Daniel Behle : "Gluck Opera Arias"
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Daniel Behle: "Gluck Opera Arias"

spacer Armona Atenea, Petrou. Texts and translations. Decca 478 6758


Lyric tenor Daniel Behle, native of Hamburg, has been busy during the past few years all over Europe, interpreting the stage and concert works of Bach, Handel, Mozart, Rossini and both Strausses. This most enlightening new recital of Gluck arias is his first solo opera album.

Solo albums of the sublime music of the great Bavarian-born composer — whose tricentenary is celebrated in 2014 — have been few and far between. (Most singers have combined Gluck selections with others by Handel or Mozart.) Janet Baker’s serious-minded effort in 1975 was hampered by the glutinous conducting of Raymond Leppard; a quarter-century later, Cecilia Bartoli’s Dreams and Fables, a collection of Gluck’s Italian arias, proved an absolute triumph. One revelatory piece of Bartoli’s success was that she investigated the many stage works Gluck penned before his renowned “reform operas,” beginning with the Vienna version of Orfeo ed Euridice in 1762. Behle pursues the same strategy, working with the exciting Greek Baroque conductor George Petrou. Eight selections derive from Italian-language works written before 1755 to librettos by the omnipresent Metastasio (1698–1782) — Antigono, Le Cinesi, La Contesa dei Numi, Ezio, Ipermestra and La Semiramide Riconosciuta. Three are in French — a pleasant lover’s lament from the 1764 rarity La Rencontre Imprévue, first heard in Vienna, plus a pair from Gluck’s later Parisian period — Achille’s aria from 1774’s somewhat familiar Iphigénie en Aulide, and the best known Gluck aria of all, “J’ai perdu mon Eurydice,” from that same year’s revised (“Paris”) Orphée. These two arias were both unveiled by the evidently brilliant haute-contre Joseph Legros. Another Legros creation — Renaud’s exquisite, flute-accompanied “Plus j’observe ces lieux,” from Armide — is included with this release’s digital download version. As Bartoli’s album demonstrated, Gluck recycled some of the da capo opera seria pieces into his later proto-music dramas: the oboe-enriched “A” sections of Ezio’s stop-time “Se povero il ruscello” (1750) makes plain the origin of Orpheus’ ecstatic entrance into the Elysian Fields.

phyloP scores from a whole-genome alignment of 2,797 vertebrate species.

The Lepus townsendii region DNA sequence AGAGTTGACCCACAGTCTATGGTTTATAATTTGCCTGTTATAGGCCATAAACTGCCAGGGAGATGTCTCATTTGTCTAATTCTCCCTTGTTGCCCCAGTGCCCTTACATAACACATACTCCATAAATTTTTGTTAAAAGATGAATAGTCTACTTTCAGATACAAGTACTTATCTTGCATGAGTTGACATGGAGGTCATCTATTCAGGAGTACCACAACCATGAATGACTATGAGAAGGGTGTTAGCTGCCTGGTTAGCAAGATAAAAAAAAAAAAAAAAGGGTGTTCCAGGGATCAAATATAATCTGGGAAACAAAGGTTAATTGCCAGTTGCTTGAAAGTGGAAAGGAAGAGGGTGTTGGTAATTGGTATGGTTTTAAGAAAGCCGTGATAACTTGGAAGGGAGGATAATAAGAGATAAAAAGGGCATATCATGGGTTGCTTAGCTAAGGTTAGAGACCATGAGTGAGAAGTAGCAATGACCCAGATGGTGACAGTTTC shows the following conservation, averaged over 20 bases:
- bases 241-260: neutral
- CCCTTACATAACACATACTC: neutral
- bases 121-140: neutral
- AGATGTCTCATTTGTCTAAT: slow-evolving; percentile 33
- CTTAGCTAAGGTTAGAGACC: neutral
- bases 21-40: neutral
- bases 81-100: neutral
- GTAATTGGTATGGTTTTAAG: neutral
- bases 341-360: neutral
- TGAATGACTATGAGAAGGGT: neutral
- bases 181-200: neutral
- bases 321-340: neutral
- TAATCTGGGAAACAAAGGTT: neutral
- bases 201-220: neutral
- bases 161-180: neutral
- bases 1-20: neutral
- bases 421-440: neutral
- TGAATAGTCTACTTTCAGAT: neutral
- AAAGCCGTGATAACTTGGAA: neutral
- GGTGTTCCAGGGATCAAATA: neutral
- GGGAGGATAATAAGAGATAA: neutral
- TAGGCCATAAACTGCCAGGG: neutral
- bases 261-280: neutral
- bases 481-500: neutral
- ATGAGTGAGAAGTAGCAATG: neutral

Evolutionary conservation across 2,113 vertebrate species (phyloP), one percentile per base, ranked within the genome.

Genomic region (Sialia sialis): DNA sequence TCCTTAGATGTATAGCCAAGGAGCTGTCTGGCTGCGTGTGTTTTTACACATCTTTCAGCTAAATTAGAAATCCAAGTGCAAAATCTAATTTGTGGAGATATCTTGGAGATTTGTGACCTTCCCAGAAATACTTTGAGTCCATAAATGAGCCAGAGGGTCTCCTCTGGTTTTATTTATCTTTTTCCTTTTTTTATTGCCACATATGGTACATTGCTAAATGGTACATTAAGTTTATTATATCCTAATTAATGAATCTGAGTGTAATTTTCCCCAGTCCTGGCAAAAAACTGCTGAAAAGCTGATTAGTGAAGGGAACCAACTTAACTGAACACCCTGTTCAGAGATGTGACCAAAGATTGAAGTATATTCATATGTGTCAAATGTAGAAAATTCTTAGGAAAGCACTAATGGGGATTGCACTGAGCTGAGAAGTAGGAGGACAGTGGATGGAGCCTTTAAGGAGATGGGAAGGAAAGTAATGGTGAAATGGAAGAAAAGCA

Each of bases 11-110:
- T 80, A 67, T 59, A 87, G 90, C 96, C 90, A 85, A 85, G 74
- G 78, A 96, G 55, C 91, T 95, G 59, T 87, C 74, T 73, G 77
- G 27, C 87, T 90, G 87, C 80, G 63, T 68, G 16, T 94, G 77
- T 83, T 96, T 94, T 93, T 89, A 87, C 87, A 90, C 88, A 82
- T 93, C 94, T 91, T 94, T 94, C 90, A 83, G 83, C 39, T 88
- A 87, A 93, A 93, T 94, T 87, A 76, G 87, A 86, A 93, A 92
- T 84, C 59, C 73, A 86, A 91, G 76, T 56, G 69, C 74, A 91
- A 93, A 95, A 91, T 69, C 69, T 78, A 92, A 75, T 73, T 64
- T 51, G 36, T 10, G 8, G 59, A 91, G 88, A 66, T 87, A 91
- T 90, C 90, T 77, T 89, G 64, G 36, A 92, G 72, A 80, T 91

Behle’s ductile tenor shows solidity on the bottom of his compass as well as security up to the high B and C written for Legros. Sensitively supported by Petrou, he evidences good breath control, command of the coloratura demands that some of the more ornate Italian numbers place on him and a demonstrably working trill. It’s anattractivevoice, very musically deployed; if you want “ravishing” in Orphée’s C-major plaint, listen to Léopold Simoneau. But Simoneau could scarcely have coped with the fierce coloratura demands of some of these selections as satisfactorily as does Behle. Petrou and his outstanding ensemble Armonia Atenea have made a positive impression in the world of Baroque performance and recording; this project adds another feather to their cap. spacer 



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